LIFE IN THE MIDDLE EAST
Moving to a Middle Eastern country will certainly be a culture shock for someone from Western society, especially with the gender segregation and traditional culture. However, as long as you are respectful and have some understanding of their way of life you will fit in soon enough.
A move to the country may be more challenging for a woman due to the variance in culture. For example, it is the law in Saudi Arabia that women wear an abaya in public places. An abaya is a full length, black robe-like dress. It is currently illegal for women to drive in the county however from June 2018 women will be able to drive in the kingdom. Men and women are only ever seen together in a family setting or context and men have more legal rights than women. A website that will prove useful for women moving to Saudi Arabia is Expat Women.
There is a well-established expat community across Saudi Arabia. You can discover these groups on websites such as InterNations and Meetup.com. This will allow you to join the international community within the country and feel more at home.
The most popular and safest way of getting around Saudi Arabia is by private car and taxi and it is advised to do so. There are no metres in Saudi taxis therefore the price must be agreed upon in advance. It is essential that you get an Arabic speaker to do this for you to avoid any miscommunications and problems. Nonetheless, Saudi Arabia still has a public transport system. The front two rows on buses are reserved for women and children and unaccompanied foreign women may travel on intercity buses if they have an iqama (residence permit) or a passport. Buses do not run to any of the neighbouring countries of Saudi Arabia and the only mean of international travel is via plane. Jeddah’s King Abdulaziz International Airport is the country’s busiest airport served by the majority of major airlines.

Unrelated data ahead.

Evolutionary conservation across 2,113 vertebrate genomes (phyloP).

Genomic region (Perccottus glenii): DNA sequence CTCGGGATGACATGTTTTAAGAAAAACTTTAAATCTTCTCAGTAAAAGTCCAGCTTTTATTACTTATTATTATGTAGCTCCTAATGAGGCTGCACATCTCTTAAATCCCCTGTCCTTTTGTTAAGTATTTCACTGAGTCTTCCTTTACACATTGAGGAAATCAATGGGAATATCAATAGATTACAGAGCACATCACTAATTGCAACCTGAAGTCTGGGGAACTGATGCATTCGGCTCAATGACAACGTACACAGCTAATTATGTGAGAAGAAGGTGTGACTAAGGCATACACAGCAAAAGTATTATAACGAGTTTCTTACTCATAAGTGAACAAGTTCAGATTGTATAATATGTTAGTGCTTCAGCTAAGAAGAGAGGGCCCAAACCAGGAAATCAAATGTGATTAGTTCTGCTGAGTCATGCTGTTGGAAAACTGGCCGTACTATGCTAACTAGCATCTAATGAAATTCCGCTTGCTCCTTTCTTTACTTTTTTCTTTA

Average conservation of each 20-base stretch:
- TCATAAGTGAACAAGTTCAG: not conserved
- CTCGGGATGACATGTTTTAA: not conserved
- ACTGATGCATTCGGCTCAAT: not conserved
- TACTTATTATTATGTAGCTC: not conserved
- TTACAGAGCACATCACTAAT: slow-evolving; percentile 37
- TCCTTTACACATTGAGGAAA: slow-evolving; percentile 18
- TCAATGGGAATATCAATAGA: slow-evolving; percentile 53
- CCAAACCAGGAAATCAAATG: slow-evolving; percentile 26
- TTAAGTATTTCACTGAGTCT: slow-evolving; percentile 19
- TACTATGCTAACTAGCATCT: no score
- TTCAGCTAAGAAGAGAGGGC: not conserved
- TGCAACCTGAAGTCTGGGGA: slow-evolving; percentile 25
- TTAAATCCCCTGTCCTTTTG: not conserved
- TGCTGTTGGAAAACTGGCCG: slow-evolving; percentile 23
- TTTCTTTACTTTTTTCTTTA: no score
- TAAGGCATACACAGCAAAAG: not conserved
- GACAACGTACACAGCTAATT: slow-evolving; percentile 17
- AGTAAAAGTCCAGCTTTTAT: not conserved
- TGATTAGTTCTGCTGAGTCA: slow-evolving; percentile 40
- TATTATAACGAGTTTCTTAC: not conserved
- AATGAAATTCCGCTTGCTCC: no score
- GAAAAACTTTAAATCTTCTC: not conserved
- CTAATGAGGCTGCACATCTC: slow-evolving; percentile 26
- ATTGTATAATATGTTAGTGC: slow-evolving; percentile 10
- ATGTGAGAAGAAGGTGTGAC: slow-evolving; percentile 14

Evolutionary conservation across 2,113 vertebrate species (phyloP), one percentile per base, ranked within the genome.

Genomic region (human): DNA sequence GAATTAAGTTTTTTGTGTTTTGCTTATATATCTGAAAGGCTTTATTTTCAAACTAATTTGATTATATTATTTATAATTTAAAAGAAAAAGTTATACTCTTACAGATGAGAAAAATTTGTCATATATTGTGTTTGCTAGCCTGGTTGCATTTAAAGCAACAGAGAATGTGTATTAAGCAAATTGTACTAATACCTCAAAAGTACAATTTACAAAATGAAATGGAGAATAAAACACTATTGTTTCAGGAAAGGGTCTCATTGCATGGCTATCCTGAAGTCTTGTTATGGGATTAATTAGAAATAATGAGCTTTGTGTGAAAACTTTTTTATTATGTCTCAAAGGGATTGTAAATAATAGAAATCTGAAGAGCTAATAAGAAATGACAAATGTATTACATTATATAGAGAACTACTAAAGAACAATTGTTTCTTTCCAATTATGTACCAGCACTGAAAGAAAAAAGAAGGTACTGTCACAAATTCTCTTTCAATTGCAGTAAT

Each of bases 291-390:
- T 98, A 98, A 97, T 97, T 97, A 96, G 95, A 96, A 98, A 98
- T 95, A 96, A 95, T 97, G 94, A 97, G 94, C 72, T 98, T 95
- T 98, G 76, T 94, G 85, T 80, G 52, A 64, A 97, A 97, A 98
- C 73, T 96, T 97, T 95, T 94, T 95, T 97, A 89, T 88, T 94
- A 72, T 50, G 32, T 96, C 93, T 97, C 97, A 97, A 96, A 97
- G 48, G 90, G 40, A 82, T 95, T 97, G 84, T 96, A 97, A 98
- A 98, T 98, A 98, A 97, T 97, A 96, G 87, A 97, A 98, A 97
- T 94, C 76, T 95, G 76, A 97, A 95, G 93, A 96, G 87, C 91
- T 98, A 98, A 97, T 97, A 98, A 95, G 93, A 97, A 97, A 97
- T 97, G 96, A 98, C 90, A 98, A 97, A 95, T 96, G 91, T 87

Saudi Arabians feel comfortable standing close to one another. Therefore, personal space is not common in the country unless it is between sexes. It is also common for men to walk holding hands as it shows a strong degree of kinship, solidarity and has no sexual connotations. It is also a cultural taboo to point at people or point with one finger in the country. Instead, it is common for your hand to be kept flat and gestures to be used instead.
WHAT TO DO IN SAUDI ARABIA
The culture in Saudi Arabia is a rich one that has been shaped by their Islamic heritage. The country has several museums and historical sites which are open for tourists. The National Museum is a must-see in Riyadh and follows the story of Islam and has beautiful gardens. There are four mosques within the country that foreign individuals are allowed to visit: Al Rahma mosque, Al-Taqwa mosque, King Saud mosque and the King Fahd mosque. Visiting any of these will allow you to become acquainted with Islamic civilisation. Popular in Dhahran is the Prince Saud Bin Naif Park which is a popular area to meet with friends outside of work and school. Alternatively, the Aramco Community has space that allows young people to BMX and skateboard. The Mall of Dhahran offers a generous selection of well-known brands which is very popular among locals and expats alike. Or if you are interested in a more relaxed day out in Dhahran then hit up the beaches! The Half Moon Bay is a popular, relaxed area or takes the family to Sunset Beach which also has a waterpark, bowling alley and eating facilities.